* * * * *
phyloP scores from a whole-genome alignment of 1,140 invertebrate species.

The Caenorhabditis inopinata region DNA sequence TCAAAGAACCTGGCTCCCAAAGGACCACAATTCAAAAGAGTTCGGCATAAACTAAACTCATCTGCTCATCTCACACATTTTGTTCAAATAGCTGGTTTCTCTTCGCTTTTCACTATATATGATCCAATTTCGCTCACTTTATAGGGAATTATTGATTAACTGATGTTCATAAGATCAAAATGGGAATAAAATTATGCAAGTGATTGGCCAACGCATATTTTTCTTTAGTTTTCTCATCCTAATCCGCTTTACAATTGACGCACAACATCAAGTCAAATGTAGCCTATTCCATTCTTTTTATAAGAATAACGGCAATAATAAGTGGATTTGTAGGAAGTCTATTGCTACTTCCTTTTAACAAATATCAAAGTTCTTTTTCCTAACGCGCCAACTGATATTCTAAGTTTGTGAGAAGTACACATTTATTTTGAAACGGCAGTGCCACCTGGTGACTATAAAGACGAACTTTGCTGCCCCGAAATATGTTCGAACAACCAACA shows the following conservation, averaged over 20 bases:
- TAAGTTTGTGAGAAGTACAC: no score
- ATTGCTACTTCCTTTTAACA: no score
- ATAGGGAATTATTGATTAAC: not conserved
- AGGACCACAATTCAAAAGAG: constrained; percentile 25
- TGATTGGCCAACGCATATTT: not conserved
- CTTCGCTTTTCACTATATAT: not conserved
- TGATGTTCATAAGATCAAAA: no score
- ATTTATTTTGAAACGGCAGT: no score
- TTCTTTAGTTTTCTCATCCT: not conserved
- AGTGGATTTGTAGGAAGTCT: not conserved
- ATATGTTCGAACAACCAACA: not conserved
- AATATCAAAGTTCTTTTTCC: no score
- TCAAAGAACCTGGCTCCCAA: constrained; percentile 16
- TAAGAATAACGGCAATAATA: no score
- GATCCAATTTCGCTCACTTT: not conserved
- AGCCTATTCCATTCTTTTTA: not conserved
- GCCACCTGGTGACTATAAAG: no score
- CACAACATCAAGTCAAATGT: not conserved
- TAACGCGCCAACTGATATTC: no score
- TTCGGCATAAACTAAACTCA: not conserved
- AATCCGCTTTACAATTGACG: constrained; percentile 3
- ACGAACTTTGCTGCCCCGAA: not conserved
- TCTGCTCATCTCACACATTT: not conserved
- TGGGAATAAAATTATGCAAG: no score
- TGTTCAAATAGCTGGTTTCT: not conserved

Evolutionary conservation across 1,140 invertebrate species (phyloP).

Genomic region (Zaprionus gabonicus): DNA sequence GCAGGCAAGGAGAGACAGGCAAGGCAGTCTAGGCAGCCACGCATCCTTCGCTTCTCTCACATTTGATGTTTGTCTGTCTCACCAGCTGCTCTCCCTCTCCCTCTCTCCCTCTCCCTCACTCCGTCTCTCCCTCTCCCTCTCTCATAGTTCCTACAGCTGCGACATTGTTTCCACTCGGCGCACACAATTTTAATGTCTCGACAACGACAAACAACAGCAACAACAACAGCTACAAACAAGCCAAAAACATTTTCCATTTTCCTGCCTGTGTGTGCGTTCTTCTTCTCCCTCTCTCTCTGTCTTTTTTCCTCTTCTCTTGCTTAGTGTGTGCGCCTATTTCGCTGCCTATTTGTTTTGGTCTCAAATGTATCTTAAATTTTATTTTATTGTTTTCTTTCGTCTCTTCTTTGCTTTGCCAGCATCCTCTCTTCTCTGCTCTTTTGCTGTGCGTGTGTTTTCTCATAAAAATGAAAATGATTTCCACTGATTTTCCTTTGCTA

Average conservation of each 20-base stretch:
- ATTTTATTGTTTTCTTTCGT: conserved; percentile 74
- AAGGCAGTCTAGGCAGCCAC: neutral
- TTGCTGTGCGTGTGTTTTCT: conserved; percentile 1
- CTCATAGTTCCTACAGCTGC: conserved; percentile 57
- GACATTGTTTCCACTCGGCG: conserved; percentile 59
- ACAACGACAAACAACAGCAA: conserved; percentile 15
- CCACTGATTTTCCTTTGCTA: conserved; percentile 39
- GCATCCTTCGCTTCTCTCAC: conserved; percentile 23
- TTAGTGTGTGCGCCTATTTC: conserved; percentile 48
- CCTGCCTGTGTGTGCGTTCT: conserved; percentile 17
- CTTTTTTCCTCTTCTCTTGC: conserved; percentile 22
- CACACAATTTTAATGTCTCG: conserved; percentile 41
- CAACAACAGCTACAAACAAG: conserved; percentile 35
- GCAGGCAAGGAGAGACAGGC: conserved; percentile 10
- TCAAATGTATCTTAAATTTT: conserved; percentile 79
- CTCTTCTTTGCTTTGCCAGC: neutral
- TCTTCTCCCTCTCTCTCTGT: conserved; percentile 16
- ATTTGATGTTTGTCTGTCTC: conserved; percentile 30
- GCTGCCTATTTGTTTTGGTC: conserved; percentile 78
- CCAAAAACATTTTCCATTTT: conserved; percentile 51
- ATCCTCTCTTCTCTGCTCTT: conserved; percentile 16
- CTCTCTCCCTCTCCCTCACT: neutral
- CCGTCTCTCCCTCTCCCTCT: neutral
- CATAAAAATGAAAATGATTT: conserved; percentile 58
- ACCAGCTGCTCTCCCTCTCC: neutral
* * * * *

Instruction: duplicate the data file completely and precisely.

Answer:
phyloP scores from a whole-genome alignment of 1,140 invertebrate species.

The Caenorhabditis inopinata region DNA sequence TCAAAGAACCTGGCTCCCAAAGGACCACAATTCAAAAGAGTTCGGCATAAACTAAACTCATCTGCTCATCTCACACATTTTGTTCAAATAGCTGGTTTCTCTTCGCTTTTCACTATATATGATCCAATTTCGCTCACTTTATAGGGAATTATTGATTAACTGATGTTCATAAGATCAAAATGGGAATAAAATTATGCAAGTGATTGGCCAACGCATATTTTTCTTTAGTTTTCTCATCCTAATCCGCTTTACAATTGACGCACAACATCAAGTCAAATGTAGCCTATTCCATTCTTTTTATAAGAATAACGGCAATAATAAGTGGATTTGTAGGAAGTCTATTGCTACTTCCTTTTAACAAATATCAAAGTTCTTTTTCCTAACGCGCCAACTGATATTCTAAGTTTGTGAGAAGTACACATTTATTTTGAAACGGCAGTGCCACCTGGTGACTATAAAGACGAACTTTGCTGCCCCGAAATATGTTCGAACAACCAACA shows the following conservation, averaged over 20 bases:
- TAAGTTTGTGAGAAGTACAC: no score
- ATTGCTACTTCCTTTTAACA: no score
- ATAGGGAATTATTGATTAAC: not conserved
- AGGACCACAATTCAAAAGAG: constrained; percentile 25
- TGATTGGCCAACGCATATTT: not conserved
- CTTCGCTTTTCACTATATAT: not conserved
- TGATGTTCATAAGATCAAAA: no score
- ATTTATTTTGAAACGGCAGT: no score
- TTCTTTAGTTTTCTCATCCT: not conserved
- AGTGGATTTGTAGGAAGTCT: not conserved
- ATATGTTCGAACAACCAACA: not conserved
- AATATCAAAGTTCTTTTTCC: no score
- TCAAAGAACCTGGCTCCCAA: constrained; percentile 16
- TAAGAATAACGGCAATAATA: no score
- GATCCAATTTCGCTCACTTT: not conserved
- AGCCTATTCCATTCTTTTTA: not conserved
- GCCACCTGGTGACTATAAAG: no score
- CACAACATCAAGTCAAATGT: not conserved
- TAACGCGCCAACTGATATTC: no score
- TTCGGCATAAACTAAACTCA: not conserved
- AATCCGCTTTACAATTGACG: constrained; percentile 3
- ACGAACTTTGCTGCCCCGAA: not conserved
- TCTGCTCATCTCACACATTT: not conserved
- TGGGAATAAAATTATGCAAG: no score
- TGTTCAAATAGCTGGTTTCT: not conserved

Evolutionary conservation across 1,140 invertebrate species (phyloP).

Genomic region (Zaprionus gabonicus): DNA sequence GCAGGCAAGGAGAGACAGGCAAGGCAGTCTAGGCAGCCACGCATCCTTCGCTTCTCTCACATTTGATGTTTGTCTGTCTCACCAGCTGCTCTCCCTCTCCCTCTCTCCCTCTCCCTCACTCCGTCTCTCCCTCTCCCTCTCTCATAGTTCCTACAGCTGCGACATTGTTTCCACTCGGCGCACACAATTTTAATGTCTCGACAACGACAAACAACAGCAACAACAACAGCTACAAACAAGCCAAAAACATTTTCCATTTTCCTGCCTGTGTGTGCGTTCTTCTTCTCCCTCTCTCTCTGTCTTTTTTCCTCTTCTCTTGCTTAGTGTGTGCGCCTATTTCGCTGCCTATTTGTTTTGGTCTCAAATGTATCTTAAATTTTATTTTATTGTTTTCTTTCGTCTCTTCTTTGCTTTGCCAGCATCCTCTCTTCTCTGCTCTTTTGCTGTGCGTGTGTTTTCTCATAAAAATGAAAATGATTTCCACTGATTTTCCTTTGCTA

Average conservation of each 20-base stretch:
- ATTTTATTGTTTTCTTTCGT: conserved; percentile 74
- AAGGCAGTCTAGGCAGCCAC: neutral
- TTGCTGTGCGTGTGTTTTCT: conserved; percentile 1
- CTCATAGTTCCTACAGCTGC: conserved; percentile 57
- GACATTGTTTCCACTCGGCG: conserved; percentile 59
- ACAACGACAAACAACAGCAA: conserved; percentile 15
- CCACTGATTTTCCTTTGCTA: conserved; percentile 39
- GCATCCTTCGCTTCTCTCAC: conserved; percentile 23
- TTAGTGTGTGCGCCTATTTC: conserved; percentile 48
- CCTGCCTGTGTGTGCGTTCT: conserved; percentile 17
- CTTTTTTCCTCTTCTCTTGC: conserved; percentile 22
- CACACAATTTTAATGTCTCG: conserved; percentile 41
- CAACAACAGCTACAAACAAG: conserved; percentile 35
- GCAGGCAAGGAGAGACAGGC: conserved; percentile 10
- TCAAATGTATCTTAAATTTT: conserved; percentile 79
- CTCTTCTTTGCTTTGCCAGC: neutral
- TCTTCTCCCTCTCTCTCTGT: conserved; percentile 16
- ATTTGATGTTTGTCTGTCTC: conserved; percentile 30
- GCTGCCTATTTGTTTTGGTC: conserved; percentile 78
- CCAAAAACATTTTCCATTTT: conserved; percentile 51
- ATCCTCTCTTCTCTGCTCTT: conserved; percentile 16
- CTCTCTCCCTCTCCCTCACT: neutral
- CCGTCTCTCCCTCTCCCTCT: neutral
- CATAAAAATGAAAATGATTT: conserved; percentile 58
- ACCAGCTGCTCTCCCTCTCC: neutral